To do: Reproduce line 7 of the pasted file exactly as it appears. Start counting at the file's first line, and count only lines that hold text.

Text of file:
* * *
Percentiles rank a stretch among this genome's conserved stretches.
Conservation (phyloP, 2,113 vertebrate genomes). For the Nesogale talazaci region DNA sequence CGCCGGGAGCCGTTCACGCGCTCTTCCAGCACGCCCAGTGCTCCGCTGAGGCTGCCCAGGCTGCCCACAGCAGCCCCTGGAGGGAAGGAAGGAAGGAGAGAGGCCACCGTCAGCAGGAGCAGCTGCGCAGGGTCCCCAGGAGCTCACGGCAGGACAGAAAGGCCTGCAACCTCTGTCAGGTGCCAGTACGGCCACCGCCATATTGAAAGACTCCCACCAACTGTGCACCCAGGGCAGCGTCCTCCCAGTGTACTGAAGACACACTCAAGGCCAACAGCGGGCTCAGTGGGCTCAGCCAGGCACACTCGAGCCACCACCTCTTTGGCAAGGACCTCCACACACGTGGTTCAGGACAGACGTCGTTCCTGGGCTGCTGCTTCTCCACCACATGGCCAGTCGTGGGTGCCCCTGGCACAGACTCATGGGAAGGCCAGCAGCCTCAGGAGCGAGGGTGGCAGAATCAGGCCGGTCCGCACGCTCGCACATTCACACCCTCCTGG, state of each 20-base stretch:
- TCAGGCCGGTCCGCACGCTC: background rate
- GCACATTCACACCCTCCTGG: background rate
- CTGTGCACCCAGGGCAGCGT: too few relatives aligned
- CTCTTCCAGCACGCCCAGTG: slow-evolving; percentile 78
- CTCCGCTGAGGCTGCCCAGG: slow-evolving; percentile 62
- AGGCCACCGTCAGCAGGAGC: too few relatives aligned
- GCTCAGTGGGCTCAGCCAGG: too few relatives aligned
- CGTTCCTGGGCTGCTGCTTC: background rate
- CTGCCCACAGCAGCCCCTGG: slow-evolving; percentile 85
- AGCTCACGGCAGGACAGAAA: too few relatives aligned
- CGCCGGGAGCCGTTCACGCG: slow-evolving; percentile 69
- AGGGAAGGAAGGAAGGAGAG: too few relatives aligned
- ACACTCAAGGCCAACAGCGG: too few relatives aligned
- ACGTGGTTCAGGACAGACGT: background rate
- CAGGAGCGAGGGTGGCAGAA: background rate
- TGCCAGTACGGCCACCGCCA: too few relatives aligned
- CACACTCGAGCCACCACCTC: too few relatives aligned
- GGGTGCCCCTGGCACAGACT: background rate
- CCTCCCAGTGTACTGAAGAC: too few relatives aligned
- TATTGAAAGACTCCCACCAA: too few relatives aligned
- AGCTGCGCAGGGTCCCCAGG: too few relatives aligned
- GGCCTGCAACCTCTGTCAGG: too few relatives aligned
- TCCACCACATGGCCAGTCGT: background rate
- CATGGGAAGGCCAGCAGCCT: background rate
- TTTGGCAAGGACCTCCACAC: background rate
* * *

- CTCCGCTGAGGCTGCCCAGG: slow-evolving; percentile 62